That's crazy. That's insanely high. You know, I just heard that 1/3 of the non-singles are unmarried. So if, you know, if you're looking to date, then silverfoxes.com may be the place for you to go.
You know, like honestly, think about the businesses that have sprung up that didn't exist. I mean, there's entire travel companies that only let you travel if you're 55 or older. You know, dating sites. Yeah, there's communities. There's real property communities where you can only build in that community if you're over 50. Some of these are phenomenal places. You know, they have an amazing retirement, structured, planned out communities. And so, you know, these are the kinds of things that people are really having to wrestle with in a different way. So it's really kind of unique. I'm glad you brought up this topic because it's something that we're experiencing more and more. And I think it has its own kind of specific nuances and complexities. It's got its own set of challenges. I mean, it's a testament to where where we are, you know, health wise and medically wise, that people are living for so much longer. But, you know, along with that goes the unintended consequences of a longer lifespan.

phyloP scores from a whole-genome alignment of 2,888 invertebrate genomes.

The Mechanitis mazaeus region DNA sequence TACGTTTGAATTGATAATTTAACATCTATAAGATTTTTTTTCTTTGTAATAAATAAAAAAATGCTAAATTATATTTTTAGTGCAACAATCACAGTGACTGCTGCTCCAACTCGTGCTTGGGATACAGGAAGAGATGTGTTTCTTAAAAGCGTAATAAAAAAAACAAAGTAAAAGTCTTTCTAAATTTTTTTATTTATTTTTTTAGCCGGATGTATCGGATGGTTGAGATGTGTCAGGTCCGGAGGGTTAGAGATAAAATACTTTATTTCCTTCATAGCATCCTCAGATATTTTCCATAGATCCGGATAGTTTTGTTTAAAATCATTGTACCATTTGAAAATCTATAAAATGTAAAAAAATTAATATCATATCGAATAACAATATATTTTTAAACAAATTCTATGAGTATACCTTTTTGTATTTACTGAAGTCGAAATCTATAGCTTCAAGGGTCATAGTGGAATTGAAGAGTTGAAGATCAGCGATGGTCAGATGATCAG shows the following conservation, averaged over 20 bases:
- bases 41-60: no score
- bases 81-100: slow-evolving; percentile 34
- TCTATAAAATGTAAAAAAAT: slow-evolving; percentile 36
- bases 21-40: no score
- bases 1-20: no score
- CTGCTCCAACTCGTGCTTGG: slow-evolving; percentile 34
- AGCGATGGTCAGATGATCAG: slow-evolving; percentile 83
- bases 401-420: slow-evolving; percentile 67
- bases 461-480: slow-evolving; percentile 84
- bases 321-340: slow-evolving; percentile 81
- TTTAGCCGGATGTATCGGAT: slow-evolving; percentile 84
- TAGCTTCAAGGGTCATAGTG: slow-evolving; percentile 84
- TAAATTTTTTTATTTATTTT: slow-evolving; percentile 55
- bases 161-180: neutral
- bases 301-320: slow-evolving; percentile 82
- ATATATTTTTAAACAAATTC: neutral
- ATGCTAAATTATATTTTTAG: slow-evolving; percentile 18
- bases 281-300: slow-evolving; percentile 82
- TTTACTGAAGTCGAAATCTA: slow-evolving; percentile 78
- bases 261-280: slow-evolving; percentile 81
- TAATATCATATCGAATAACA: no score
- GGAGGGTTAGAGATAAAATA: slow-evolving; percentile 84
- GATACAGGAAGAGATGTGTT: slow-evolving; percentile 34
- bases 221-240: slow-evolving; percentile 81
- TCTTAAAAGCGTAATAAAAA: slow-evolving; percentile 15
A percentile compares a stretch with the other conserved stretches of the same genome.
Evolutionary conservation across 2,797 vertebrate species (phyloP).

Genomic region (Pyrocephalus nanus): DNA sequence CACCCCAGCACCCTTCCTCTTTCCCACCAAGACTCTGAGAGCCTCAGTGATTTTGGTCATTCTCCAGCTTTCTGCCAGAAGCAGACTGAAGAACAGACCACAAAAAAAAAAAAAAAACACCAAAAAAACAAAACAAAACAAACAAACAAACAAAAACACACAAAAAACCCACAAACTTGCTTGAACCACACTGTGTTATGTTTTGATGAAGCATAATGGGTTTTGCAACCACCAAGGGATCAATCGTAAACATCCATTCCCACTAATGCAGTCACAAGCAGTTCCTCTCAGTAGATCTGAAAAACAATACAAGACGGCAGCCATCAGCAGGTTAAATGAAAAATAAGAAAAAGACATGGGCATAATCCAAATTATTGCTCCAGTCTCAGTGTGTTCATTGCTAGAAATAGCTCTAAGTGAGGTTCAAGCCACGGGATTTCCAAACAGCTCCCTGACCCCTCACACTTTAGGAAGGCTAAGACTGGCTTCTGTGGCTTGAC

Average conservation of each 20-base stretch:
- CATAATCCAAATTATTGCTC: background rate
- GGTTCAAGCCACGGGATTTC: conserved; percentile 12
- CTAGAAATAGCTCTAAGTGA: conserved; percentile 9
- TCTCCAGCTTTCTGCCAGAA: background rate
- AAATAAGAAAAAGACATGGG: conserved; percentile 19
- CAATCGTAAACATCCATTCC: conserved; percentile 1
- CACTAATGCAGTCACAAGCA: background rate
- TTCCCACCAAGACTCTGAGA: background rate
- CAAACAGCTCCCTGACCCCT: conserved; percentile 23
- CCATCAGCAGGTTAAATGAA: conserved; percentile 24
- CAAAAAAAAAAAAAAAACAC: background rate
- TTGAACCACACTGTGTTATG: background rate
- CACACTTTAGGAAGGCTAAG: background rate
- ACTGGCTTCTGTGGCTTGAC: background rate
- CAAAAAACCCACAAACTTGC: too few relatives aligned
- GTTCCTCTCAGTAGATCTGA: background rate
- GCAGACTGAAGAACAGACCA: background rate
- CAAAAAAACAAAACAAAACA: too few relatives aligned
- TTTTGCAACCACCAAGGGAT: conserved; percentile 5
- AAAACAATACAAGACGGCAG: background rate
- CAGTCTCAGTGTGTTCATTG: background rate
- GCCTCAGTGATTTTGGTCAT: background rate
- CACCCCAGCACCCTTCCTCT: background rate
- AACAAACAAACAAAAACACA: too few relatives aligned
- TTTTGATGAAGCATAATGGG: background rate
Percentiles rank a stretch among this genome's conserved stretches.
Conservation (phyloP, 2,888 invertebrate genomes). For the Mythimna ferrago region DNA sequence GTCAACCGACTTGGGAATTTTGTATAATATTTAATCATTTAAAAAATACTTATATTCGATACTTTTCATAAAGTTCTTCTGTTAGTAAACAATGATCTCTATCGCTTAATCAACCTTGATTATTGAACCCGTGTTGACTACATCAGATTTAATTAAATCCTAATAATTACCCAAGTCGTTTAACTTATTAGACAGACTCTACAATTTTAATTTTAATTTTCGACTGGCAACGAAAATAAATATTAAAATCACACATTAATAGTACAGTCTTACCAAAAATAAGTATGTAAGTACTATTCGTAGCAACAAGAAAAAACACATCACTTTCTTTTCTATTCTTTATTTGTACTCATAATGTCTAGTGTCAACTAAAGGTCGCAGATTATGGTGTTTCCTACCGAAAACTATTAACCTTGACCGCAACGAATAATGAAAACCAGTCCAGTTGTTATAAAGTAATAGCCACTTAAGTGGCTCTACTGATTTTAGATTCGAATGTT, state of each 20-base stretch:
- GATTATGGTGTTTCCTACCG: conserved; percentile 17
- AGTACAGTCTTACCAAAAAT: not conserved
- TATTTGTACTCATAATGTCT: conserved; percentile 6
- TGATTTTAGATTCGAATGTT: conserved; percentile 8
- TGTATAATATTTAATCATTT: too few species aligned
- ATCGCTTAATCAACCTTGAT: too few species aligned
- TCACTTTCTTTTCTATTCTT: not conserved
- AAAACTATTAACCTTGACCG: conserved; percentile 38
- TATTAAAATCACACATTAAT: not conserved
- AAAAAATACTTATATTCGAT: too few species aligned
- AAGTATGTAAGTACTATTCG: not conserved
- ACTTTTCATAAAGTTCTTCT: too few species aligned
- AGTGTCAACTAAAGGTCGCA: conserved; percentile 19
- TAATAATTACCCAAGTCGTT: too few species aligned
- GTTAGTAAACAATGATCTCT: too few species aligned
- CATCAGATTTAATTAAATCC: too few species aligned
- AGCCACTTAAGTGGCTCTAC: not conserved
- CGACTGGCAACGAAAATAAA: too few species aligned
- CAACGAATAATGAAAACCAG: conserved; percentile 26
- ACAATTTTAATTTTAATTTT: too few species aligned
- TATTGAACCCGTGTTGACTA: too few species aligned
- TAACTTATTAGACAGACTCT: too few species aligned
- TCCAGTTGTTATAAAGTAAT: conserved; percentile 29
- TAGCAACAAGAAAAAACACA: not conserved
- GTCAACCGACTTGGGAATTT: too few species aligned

And, you know, you may want to make changes in your life a little sooner than you might have otherwise. So one of the unintended consequences is, hey, if you don't like something at 50, there's still time to change it. So, yeah, I think everybody should understand that, you know, nothing is set in stone when it's actually when you're talking about, like marriage, no matter the age. I think the oldest that we've handled, I think maybe was 78. 78.
Actually, I had a 91 year old guy married to a 35 year old once.
Well that's a guy who likes a challenge. He likes to get wore out. Well that's that's why they have Viagra.
And he's like, I need a break brother. I got to get some time off...